Don't miss

Replay


LATEST SHOWS

THE INTERVIEW

HRW chief Kenneth Roth: 'Putin cares about European public opinion'

Read more

BUSINESS DAILY

Facebook profits soar 186% as user numbers surge

Read more

IN THE PAPERS

Turkey: 'Once upon a time, there was a democracy'

Read more

IN THE PAPERS

Priest attack: 'After the shock, now come the questions'

Read more

EYE ON AFRICA

DR Congo: Thousands welcome opposition leader Tshisekedi after two-year absence

Read more

MEDIAWATCH

FRANCE 24 amongst French media to stop publishing jihadists' photos

Read more

THE DEBATE

Church attack aftermath - France's political fallout: Who stands to benefit?

Read more

MIDDLE EAST MATTERS

Safety at any cost in Israel

Read more

ENCORE!

Film show: ‘Genius’, ‘The Secret Life of Pets’ and ‘Endless Summer’

Read more

Africa

President Bongo's party to review ties with former colonial ruler

Video by Laure DE MATOS , Carla WESTERHEIDE

Latest update : 2009-03-08

Officials in the former French colony of Gabon called for a review of relations with Paris. Last month, France froze nine of Bongo's bank accounts after a court ordered the president to return payment made to him to release a jailed Frenchman.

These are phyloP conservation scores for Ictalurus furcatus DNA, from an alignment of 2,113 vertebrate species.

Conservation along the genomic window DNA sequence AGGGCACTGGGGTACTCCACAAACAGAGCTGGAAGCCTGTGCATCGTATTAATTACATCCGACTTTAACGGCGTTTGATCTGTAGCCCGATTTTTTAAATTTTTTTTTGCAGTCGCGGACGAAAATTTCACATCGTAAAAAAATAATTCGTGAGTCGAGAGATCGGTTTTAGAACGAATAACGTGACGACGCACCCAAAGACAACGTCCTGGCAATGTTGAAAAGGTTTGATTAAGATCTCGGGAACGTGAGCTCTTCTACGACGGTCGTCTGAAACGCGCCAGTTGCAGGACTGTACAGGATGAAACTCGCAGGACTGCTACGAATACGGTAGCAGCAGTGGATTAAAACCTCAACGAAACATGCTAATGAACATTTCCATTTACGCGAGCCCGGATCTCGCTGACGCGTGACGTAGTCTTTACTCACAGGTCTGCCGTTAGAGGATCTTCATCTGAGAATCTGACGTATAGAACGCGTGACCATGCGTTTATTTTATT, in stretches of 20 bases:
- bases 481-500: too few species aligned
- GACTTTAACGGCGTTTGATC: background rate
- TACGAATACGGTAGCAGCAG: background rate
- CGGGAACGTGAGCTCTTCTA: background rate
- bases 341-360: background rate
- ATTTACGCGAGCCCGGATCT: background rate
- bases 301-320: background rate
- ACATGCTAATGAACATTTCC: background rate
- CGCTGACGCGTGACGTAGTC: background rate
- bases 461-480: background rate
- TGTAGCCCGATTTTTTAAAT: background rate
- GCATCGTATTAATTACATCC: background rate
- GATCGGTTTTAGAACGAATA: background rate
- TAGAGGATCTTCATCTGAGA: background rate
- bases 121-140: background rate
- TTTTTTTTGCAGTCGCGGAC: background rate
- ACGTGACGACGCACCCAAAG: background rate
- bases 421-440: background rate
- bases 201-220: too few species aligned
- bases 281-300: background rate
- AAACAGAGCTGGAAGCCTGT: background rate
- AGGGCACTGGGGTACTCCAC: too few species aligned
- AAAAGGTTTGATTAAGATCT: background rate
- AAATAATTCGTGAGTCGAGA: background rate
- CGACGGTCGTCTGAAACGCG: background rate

AFP - Gabon's ruling party accused France on Saturday of trying to destabilise the country and called for a review of its relations with the former colonial power.
   
The party "calls on the government and the Gabonese parliament to thoroughly re-examine the cooperation accords between France and Gabon," said a statement read out on public television.
   
Gabonese Democratic Party (PDG) spokeswoman Angele Ondo read out the statement which went on to accuse France of having conducted for several months "a vast campaign to destabilise Gabon."
   
The ruling party denounced what it called the "judicial pounding" that President Omar Bongo Ondimba and his family had been subjected to with a series of complaints filed in French courts.
   
It accused the French media of aiding the campaign against Bongo and warned the French government it could lead to "a serious deterioration of the historic ties between France and Gabon."
   
Seventy-three year-old Bongo is Africa's longest serving head of state, having ruled the oil-rich but socially impoverished former French colony since 1967.
   
A close associate of a string of French leaders, Bongo's often murky financial dealings have in recent years complicated Libreville's relations with Paris.
   
Last month France froze nine of Bongo's bank accounts after a court ordered the president to return a payment made to him to release a jailed Frenchman.
   
The accounts hold more than four million euros (five million dollars), according to the lawyer for the French plaintiff, who paid Bongo 457,347 euros to free his father from prison.
   
A French police investigation has reportedly established that Bongo and his family own at least 33 luxury properties in France, including a villa in Paris bought in 2007 for 18.8 million euros (23.7 million dollars).
 

Date created : 2009-03-08

COMMENT(S)